Actually, I was thinking the same thing. You could actually justify using two lanes on the Williamsburg Bridge for SBS provided several routes used it. You could have B44, B46, Q54, Q59 a branch of the M15, and maybe some others. The video said there were once 8 lines using that terminal. They don’t all have to operate like the current SBS lines. The Q54 and Q59 could operate from the Essex terminal non-stop to Middle Village and be made to connect with other bus lines there for transferring. However, that will never happen as long as the MTA only wants to cut service instead of trying to tap new markets.
Once it is redeveloped,it should not preclude using a portion of the space for transit in the future.
Are those buses rather large? I don’t think they could make the tight turns inside the terminal like the trolleys could and I don’t think those steel girders down there can be cut away to give more room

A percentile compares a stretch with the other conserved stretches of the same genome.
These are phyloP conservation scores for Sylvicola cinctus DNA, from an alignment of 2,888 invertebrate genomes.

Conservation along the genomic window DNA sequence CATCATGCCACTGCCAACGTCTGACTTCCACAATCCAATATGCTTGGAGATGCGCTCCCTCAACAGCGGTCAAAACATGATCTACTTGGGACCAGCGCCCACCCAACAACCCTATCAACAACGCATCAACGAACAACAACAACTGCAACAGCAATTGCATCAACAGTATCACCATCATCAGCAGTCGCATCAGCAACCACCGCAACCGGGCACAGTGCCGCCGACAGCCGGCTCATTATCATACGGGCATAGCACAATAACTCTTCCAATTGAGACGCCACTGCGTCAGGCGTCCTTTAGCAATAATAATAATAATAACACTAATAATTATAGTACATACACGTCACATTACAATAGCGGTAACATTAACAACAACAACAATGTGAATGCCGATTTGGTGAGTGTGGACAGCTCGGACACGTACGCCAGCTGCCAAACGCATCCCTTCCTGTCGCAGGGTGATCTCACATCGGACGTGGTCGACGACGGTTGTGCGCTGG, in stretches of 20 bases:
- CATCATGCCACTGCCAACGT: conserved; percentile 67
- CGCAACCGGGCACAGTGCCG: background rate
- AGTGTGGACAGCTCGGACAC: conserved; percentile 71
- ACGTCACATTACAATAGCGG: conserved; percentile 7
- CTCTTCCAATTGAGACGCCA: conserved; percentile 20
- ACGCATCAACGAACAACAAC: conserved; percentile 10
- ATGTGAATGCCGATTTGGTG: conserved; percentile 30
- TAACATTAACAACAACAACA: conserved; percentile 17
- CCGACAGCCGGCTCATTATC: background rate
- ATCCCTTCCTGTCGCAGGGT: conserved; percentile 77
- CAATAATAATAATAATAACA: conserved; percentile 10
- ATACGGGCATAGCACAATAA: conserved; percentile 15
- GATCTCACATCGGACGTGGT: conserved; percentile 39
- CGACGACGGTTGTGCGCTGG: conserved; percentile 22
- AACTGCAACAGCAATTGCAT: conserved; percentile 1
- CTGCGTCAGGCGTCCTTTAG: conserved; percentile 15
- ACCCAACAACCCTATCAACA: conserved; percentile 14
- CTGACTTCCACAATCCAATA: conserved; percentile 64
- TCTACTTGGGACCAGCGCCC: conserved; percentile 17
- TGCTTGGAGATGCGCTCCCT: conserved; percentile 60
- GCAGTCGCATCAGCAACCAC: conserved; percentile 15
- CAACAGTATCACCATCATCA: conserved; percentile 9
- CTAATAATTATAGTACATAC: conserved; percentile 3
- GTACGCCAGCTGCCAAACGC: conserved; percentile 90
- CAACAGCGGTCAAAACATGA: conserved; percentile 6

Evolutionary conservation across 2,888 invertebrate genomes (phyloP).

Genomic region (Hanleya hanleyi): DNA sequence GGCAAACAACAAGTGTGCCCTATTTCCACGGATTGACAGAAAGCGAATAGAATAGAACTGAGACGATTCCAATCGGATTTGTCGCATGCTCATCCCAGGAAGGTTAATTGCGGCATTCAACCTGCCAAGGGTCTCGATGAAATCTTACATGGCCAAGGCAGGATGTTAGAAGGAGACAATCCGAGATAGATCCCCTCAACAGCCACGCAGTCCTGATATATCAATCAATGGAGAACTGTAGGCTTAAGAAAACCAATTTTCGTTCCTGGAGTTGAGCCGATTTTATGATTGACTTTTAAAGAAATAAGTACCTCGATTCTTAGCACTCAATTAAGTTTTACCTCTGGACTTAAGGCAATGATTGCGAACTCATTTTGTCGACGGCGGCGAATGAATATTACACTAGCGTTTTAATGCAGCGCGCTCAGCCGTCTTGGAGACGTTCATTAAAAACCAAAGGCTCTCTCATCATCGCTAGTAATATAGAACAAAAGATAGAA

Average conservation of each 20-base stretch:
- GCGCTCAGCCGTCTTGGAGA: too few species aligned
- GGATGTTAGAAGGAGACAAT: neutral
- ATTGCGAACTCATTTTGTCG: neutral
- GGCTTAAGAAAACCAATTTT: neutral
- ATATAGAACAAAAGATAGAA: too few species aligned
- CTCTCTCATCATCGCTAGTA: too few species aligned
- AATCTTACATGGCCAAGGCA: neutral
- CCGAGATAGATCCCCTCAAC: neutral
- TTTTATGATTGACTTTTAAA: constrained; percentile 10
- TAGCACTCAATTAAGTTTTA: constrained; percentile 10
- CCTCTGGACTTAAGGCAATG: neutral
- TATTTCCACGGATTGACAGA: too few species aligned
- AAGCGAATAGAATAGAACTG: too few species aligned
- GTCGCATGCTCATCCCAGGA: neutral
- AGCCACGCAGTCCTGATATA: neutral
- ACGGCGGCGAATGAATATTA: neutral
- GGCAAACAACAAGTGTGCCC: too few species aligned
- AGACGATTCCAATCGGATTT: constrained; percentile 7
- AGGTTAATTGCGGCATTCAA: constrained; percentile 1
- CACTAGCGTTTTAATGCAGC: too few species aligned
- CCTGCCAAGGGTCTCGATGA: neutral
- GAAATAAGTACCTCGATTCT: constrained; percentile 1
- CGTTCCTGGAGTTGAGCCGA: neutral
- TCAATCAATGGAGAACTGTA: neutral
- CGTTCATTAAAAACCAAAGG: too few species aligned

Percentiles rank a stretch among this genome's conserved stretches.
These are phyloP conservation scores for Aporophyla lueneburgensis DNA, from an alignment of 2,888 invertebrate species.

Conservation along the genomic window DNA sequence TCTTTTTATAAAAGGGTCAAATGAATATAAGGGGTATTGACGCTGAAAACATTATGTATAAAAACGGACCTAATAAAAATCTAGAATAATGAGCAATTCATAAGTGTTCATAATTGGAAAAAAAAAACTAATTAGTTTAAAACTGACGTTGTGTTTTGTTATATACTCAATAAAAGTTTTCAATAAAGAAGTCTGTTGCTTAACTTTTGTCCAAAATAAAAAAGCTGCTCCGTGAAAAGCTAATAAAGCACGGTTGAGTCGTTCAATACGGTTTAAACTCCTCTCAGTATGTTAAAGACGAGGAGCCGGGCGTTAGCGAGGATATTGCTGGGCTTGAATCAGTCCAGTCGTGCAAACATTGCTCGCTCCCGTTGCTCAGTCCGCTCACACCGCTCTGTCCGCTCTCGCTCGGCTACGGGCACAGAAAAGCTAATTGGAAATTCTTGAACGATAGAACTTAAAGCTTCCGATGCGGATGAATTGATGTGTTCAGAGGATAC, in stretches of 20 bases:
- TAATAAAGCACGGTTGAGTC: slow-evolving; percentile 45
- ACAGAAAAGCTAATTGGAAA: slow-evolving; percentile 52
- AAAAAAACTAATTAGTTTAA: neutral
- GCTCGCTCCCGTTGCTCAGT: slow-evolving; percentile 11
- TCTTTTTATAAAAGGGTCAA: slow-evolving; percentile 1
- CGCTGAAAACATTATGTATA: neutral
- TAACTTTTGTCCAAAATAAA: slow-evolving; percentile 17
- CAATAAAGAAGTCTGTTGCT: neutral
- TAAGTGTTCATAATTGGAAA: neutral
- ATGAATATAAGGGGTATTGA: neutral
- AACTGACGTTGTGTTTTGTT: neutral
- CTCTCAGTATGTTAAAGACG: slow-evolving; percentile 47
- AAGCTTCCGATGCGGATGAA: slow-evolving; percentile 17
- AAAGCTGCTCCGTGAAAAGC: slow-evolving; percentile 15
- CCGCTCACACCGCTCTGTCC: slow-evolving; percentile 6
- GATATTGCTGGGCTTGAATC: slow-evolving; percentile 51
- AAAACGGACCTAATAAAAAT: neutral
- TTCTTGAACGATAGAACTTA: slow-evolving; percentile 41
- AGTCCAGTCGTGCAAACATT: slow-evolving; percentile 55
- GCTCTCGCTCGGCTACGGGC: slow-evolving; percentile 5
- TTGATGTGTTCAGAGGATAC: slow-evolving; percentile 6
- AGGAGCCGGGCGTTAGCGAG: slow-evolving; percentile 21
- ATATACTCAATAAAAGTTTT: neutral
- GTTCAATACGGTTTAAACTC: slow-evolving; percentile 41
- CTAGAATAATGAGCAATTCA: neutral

For things like the Metropolitan and Grand Street buses, LRT seems perfect. I’m just not sure LRT would fit in that terminal – though it probably has a better shot than SBS.
Local planners need to drop this atavistic obsession with using buses for everything. Just set aside that rail is more comfortable, faster, and popular in general, it’s very often actually cheaper. It’s almost like they’re trying to spend more money by buying buses to make sure people have a crappier experience.